What is Repossession?
Repossessions and foreclosures are different things.
The definition of repossession proceedings is: litigation begun in a court of the United Kingdom by the lender or landlord for purposes of recovering possession of property that is occupied by the debtor or tenant as her or his main or sole residence.
Repossession (UK): The lender “takes back” the property, sells it, uses the proceeds to pay off the amount owed to it, and then sends the balance to the borrower. In the Building Societies Act 1997 the lender has to “take reasonable precautions to obtain the true market value of the mortgaged property”. They don’t need a Court Order, ‘though that is the norm. They need not sell the place via an auction. This is good, as they may thereby get a better price.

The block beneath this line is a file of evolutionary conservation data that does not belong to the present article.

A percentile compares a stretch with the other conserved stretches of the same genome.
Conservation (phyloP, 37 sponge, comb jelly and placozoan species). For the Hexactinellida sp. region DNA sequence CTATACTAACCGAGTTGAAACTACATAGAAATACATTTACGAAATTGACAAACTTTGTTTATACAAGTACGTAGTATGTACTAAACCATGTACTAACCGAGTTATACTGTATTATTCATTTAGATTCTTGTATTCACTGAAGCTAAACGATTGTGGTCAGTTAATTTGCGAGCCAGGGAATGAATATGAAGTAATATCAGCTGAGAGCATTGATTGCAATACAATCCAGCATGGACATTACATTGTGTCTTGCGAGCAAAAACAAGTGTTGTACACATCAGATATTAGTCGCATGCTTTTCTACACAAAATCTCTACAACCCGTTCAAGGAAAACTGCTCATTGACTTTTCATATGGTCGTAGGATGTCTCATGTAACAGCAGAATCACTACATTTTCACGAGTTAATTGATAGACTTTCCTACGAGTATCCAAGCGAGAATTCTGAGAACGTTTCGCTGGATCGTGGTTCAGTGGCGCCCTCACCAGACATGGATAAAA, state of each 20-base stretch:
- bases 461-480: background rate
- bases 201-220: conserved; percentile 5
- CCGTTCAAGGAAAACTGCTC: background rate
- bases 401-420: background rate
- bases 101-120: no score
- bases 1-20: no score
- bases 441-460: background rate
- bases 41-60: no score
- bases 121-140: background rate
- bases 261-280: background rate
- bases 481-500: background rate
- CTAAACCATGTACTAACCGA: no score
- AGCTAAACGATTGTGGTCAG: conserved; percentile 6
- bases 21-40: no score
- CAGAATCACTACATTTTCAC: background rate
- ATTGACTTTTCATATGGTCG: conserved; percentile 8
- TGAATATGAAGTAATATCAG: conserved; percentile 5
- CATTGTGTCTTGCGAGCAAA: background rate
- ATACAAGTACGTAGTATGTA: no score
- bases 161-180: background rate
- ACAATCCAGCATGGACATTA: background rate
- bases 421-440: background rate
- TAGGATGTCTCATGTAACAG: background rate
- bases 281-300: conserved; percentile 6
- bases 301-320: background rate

Foreclosure (UK): They “take back” the property, sell it, and keep the entire proceeds. This can only be done via a Court Order, and is highly ususual nowadays; usually only repossession orders are granted.
A property will be not be repossessed over one or two missed payments. You must, however, communicate with your lender ASAP. Tell them what is happening, and what you will do to make it up.
Note: “Handing back the keys” is a myth. It does nothing to stop a repossession.
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